Crowdsourcing Helps Patients, Doctors Speak The Same Language - InformationWeek

InformationWeek is part of the Informa Tech Division of Informa PLC

This site is operated by a business or businesses owned by Informa PLC and all copyright resides with them.Informa PLC's registered office is 5 Howick Place, London SW1P 1WG. Registered in England and Wales. Number 8860726.

IoT
IoT
Comments
Crowdsourcing Helps Patients, Doctors Speak The Same Language
Oldest First  |  Newest First  |  Threaded View
kstaron
50%
50%
kstaron,
User Rank: Ninja
10/31/2014 | 2:57:21 PM
Possible win-win
This could be a win-win for translators and hospitals and the patients. Of course I'm hoping the interpreters are getting more per minute than their on site counterpart, since the whole purpose of a two hour minimum is to offset the time it takes to drive there and back as well as to find the next assignment. Unless the need for translators vastly outnumbers the amount of certified bilingual people, a person may not be able to make a living on by-the-minute translation. I always enjoy technology that let's people telecommute where they couldn't before.
Alison_Diana
50%
50%
Alison_Diana,
User Rank: Author
10/31/2014 | 4:56:52 PM
Re: Possible win-win
The rates vary, depending in part on the rarity of the language the translator speaks. So people who speak Spanish are in less demand than those who speak some of the native Latin American dialects one of the executives mentioned to me. But yes, it's exciting that new opportunities are opening up for people to work remotely!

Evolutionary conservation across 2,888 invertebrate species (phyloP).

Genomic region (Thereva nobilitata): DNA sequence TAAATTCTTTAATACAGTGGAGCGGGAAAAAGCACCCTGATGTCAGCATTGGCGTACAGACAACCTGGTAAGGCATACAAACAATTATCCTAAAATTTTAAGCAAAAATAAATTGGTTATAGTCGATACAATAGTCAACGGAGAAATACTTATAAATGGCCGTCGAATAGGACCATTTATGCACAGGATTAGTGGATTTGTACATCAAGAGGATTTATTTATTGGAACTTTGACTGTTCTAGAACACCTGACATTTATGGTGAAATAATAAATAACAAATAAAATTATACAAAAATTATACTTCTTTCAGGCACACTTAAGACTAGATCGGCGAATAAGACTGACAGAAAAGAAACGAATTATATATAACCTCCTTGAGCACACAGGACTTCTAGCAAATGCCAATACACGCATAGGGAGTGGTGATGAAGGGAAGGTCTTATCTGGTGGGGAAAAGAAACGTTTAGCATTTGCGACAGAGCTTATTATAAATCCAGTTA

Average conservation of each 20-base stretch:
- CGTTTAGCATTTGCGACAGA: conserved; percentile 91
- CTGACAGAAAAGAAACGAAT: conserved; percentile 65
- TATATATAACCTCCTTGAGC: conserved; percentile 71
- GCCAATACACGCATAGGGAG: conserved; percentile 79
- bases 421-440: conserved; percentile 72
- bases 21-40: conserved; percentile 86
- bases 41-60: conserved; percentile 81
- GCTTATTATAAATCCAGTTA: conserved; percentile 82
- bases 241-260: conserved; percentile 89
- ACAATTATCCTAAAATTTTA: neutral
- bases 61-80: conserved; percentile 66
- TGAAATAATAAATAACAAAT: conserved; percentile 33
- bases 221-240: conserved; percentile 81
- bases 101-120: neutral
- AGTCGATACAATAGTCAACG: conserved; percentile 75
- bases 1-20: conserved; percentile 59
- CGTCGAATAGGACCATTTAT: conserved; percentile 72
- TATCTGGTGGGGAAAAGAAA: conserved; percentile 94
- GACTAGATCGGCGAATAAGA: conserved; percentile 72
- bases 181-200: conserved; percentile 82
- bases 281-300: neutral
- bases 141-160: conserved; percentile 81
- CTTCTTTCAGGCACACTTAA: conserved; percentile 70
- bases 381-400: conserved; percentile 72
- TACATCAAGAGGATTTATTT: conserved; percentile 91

Li Tan
50%
50%
Li Tan,
User Rank: Ninja
11/2/2014 | 9:50:28 PM
Re: Possible win-win
It's very important for doctor and patience to speak the same language. Otherwise the powerful interpretting method is needed. In addiiton to crowdsourcing, I am thinking if Natrual Language Processing (NLP) can play an important role in the near future?
Alison_Diana
50%
50%
Alison_Diana,
User Rank: Author
11/3/2014 | 10:39:01 AM
Re: Possible win-win
It could -- although I don't think hospitals should rely solely on software for translation services. Doctors and nurses still lean primarily on in-room interpreters because that's what they're accustomed to using, the experts I interviewed said. And while phone, video, or web tools are useful for some things -- post-release care, for example -- I hope healthcare never loses the empathy of including a real, live breathing human interpreter when notifying family members of a fatal prognosis, long-term complex condition of a child, or other unwelcome news. Can you imagine hearing that news via your smartphone or a laptop's speakers? No, neither can I. 


The State of Cloud Computing - Fall 2020
The State of Cloud Computing - Fall 2020
Download this report to compare how cloud usage and spending patterns have changed in 2020, and how respondents think they'll evolve over the next two years.
Commentary
2021 Outlook: Tackling Cloud Transformation Choices
Joao-Pierre S. Ruth, Senior Writer,  1/4/2021
News
Enterprise IT Leaders Face Two Paths to AI
Jessica Davis, Senior Editor, Enterprise Apps,  12/23/2020
Slideshows
10 IT Trends to Watch for in 2021
Cynthia Harvey, Freelance Journalist, InformationWeek,  12/22/2020
Register for InformationWeek Newsletters
Video
Current Issue
2021 Top Enterprise IT Trends
We've identified the key trends that are poised to impact the IT landscape in 2021. Find out why they're important and how they will affect you.
White Papers
Slideshows
Twitter Feed
Sponsored Live Streaming Video
Everything You've Been Told About Mobility Is Wrong
Attend this video symposium with Sean Wisdom, Global Director of Mobility Solutions, and learn about how you can harness powerful new products to mobilize your business potential.
Sponsored Video
Flash Poll